In 1975 I saw an advertisement in Electronics magazine for a 6502 up for$25. An astoundingly inexpensive price for a microprocessor - 8080's were going for several hundred dollars. I got mine and designed my own PC - a single board 12"x12". Failed to market it though. Later got hooked up with a guy named Bill (don't recall his last name) who worked at Commodore Business Machines. We had lengthy phone conversations about the latest trends with "microprocessors" and "microcomputers" as we called them back then. I started a company called Eastern House Software selling my software and simultaneously we were a Commodore dealer for a short while.

Yes, those days deserve pondering on how far we have come. Back then programs were written in kilobytes of memory. I wrote my MAE Macro Assembler in 8KB of space, and our Commodore Rabbit software in less than 4KB of space. Today 8KB is nothing and programmers today carelessly allocate 8KB and more buffers without a second thought.

I think the most creative development from those days was Visicalc - anyone remember that?

Those were "magical times" - I knew we were on to something historical - just did not know how to fully engage the opportunities that were all around us.


THe C64 got me started

Anonymous's picture

I was an early adapter who could not afford an S-100 bus machine or even an apple, but what I learned on my C64 lead to a great career in programming, administration, analysis, and system design (PCs, Networks,and Mainframes). Thank you C64!

C64 music software

Dave Phillips's picture

Hi David,

Nice article!

It's also worth pointing out that the C64 spawned some outstanding music software, in particular the programs written by Emile Tobenfeld, aka Dr T. His KCS (Keyboard Controlled Sequencer) crammed some real capability into the machine's memory toeprint. I recall hearing some impressive pieces composed by a friend 'way back when on a C64, stuff you wouldn't have believed was possible with such a box.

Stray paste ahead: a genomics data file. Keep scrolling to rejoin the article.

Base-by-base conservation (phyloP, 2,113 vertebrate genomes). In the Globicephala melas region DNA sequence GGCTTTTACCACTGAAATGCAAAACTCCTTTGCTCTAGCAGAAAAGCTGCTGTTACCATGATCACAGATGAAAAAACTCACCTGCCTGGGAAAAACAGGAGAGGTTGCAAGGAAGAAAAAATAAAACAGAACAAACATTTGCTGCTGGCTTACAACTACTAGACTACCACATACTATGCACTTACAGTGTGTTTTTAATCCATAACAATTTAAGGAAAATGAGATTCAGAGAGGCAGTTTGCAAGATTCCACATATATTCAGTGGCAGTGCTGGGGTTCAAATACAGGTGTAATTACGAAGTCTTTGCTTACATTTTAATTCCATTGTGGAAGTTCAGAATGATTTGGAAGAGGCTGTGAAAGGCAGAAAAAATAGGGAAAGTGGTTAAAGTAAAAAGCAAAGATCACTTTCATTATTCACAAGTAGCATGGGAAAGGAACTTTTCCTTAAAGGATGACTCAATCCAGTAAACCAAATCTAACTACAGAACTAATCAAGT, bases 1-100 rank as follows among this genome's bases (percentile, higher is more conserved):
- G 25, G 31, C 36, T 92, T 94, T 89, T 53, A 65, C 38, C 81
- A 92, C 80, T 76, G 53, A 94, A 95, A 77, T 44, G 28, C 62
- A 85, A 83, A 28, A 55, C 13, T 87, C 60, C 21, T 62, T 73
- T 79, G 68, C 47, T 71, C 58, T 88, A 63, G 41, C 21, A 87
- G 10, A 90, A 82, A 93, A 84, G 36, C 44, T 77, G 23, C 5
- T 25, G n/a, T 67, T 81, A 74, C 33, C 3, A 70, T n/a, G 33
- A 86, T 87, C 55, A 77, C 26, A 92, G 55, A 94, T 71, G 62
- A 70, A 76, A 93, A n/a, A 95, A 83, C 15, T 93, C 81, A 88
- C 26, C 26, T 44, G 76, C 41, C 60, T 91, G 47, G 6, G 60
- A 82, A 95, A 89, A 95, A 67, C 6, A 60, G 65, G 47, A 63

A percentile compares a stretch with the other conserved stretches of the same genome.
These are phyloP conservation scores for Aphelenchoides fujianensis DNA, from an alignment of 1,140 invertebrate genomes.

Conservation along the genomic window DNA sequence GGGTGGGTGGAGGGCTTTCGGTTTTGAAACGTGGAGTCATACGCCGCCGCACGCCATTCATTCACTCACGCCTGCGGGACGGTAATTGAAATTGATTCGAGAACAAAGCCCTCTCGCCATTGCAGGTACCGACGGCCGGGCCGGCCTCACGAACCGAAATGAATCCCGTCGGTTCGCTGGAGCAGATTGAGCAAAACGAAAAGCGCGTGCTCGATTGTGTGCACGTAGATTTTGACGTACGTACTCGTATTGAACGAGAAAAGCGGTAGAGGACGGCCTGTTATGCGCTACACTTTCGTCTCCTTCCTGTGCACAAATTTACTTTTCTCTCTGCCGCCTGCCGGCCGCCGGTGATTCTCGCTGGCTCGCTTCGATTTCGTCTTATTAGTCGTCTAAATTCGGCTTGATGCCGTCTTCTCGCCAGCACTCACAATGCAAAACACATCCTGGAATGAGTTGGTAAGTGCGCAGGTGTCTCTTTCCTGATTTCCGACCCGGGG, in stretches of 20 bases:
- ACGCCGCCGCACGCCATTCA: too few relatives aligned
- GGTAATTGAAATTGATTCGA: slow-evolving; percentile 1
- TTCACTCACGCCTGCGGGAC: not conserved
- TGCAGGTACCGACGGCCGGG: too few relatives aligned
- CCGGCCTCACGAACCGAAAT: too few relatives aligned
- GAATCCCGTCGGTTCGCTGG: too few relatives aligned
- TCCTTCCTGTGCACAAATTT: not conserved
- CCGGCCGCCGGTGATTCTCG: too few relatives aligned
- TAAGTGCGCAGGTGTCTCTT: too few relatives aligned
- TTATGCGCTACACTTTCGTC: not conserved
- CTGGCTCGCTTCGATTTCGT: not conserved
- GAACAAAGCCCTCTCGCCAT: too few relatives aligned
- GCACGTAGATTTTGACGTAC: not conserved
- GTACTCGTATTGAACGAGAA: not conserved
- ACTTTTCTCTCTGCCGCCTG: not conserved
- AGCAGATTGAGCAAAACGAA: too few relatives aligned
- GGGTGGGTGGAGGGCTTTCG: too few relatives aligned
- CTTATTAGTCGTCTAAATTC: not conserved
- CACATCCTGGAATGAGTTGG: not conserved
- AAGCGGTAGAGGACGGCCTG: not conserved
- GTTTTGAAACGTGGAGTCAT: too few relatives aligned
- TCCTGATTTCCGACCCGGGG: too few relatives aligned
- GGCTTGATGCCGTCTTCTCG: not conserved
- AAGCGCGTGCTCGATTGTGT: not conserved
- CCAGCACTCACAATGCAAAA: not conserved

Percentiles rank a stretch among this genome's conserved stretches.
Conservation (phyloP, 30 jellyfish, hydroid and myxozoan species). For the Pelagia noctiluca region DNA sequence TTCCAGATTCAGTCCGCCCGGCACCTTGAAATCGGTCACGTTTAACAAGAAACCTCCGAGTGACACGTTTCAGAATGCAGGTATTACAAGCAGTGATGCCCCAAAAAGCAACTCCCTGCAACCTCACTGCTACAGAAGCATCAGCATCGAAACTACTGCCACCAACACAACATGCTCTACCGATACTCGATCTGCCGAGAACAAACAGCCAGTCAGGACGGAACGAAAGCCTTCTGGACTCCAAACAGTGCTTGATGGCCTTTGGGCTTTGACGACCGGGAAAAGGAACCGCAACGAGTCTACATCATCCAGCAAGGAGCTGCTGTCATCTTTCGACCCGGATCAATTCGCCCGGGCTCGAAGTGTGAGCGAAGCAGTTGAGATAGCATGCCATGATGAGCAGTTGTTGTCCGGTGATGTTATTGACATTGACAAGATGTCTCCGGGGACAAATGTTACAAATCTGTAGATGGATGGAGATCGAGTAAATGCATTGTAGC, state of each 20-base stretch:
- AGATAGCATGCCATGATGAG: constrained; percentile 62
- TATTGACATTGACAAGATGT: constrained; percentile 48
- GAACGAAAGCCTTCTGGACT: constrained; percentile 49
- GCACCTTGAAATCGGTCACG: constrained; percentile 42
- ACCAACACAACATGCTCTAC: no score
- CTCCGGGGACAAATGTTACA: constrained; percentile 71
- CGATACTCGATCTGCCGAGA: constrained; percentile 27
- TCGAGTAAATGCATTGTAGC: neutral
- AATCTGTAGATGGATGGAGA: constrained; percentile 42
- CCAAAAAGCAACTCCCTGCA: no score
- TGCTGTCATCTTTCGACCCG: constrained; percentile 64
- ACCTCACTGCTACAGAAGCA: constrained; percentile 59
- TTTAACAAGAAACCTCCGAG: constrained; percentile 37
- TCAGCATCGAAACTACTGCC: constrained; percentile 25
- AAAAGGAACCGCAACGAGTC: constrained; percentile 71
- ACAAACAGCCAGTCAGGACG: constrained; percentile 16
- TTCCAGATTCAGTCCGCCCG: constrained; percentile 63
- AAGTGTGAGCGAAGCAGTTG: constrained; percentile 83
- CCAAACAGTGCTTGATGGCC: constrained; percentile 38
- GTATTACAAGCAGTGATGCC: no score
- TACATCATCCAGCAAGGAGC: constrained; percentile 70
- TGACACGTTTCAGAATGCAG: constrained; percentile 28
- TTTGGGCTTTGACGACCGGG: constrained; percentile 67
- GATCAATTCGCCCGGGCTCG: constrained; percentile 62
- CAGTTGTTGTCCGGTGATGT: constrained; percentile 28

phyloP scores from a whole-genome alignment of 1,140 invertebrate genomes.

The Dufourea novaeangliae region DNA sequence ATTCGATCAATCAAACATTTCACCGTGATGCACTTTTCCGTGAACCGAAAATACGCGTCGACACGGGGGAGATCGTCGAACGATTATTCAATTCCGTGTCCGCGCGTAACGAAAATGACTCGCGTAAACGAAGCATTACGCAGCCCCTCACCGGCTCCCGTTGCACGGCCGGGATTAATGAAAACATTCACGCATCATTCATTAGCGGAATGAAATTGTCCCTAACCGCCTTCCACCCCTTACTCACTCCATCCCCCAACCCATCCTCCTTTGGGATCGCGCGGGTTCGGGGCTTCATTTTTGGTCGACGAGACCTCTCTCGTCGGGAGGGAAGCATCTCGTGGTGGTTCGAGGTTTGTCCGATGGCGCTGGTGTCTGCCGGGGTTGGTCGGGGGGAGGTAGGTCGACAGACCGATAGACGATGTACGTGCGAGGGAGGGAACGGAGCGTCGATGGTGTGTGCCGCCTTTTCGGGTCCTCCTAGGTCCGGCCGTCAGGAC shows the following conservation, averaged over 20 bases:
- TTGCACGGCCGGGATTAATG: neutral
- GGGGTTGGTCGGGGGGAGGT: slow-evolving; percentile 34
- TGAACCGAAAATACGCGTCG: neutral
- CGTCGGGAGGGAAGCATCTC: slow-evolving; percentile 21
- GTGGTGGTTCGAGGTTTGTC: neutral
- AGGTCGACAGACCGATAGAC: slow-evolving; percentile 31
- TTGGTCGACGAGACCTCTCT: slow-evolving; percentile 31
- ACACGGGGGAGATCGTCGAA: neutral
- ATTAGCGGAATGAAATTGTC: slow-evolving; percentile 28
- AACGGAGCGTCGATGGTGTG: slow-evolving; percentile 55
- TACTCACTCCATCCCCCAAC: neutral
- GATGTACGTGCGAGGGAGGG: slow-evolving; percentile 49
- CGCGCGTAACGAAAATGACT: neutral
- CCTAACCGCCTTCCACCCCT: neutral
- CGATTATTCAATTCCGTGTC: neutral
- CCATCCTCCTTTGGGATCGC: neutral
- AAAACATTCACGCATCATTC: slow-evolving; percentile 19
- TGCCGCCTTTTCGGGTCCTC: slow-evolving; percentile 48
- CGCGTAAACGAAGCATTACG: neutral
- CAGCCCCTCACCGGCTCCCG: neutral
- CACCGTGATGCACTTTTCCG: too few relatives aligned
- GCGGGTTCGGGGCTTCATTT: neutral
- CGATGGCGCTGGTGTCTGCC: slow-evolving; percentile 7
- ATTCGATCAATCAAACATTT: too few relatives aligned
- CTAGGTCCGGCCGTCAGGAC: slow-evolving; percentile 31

Similis sum folio de quo ludunt venti.

A great product!

rickb928's picture

Tthe only people I knew who had a C64 and didn't like it were the ones who didn't *use* it. Even a Basic 'hello' script thrilled users, and you just got sucked in.

Having actually useful software available for it was gravy after that experience. Fortunately, we now have a myriad of options for self-directed exploration, but these all owe a small debt to Commodore and the C64.

And of course, I first bought a VIC-20. alas, not for long.

Started on the Commodor PET

David Lane's picture

Well, I have a few weeks on you John, I was in Grade 10 when I was first exposed to the Commodor PET back in the early 80s and used the C-64 luggable to write several papers in Grade 12 while my roommate was creating a game in assembler on when I wasn't using it. Ah, those were heady days! Somewhere I still have a couple of data tapes...

David Lane, KG4GIY is a member of Linux Journal's Editorial Advisory Panel and the Control Op for Linux Journal's Virtual Ham Shack

commodore pet

Lance Dillon's picture

Me too. I would go to the computer lab in junior high and work on the pet, before we got a c64 in 80 or 81, with an actual 1541 disk drive, which were insanely expensive at the time. I learned basic, assembly, and c on it (with the super-c compiler I bought in 89). I was in 7th grade at the time... Lot's of memories.

Almost as old...

John Knight's picture

Ah, serendipity: just before seeing this article, I kid you not, I was playing Creatures 2 under the VICE emulator, and grabbing more roms from!!!

I started my computing life on a C64 as a four year old (I'm 27, will be 28 this year), and it was a computing experience and gaming community like no other. Don't ask me why, but its combination of hardware and software gave rise to what was probably the most innovative and daring gaming scene we've ever had.

About the only modern comparisons I could make would be the feel of most Linux games on the public domain side, and perhaps gaming under Steam for the commercial side. Much like a commercial service like Steam is a great environment for $5 indie games, so too was the scene with the C64.

So fond am I of this machine (and emotionally entangled), that I'm planning on sticking a Raspberry Pi in one of them (a project I feel continues in a similar spirit in a new century), and running an emulator with as close as I can get to every C64 game that has ever existed on the SD card!

John Knight is the New Projects columnist for Linux Journal.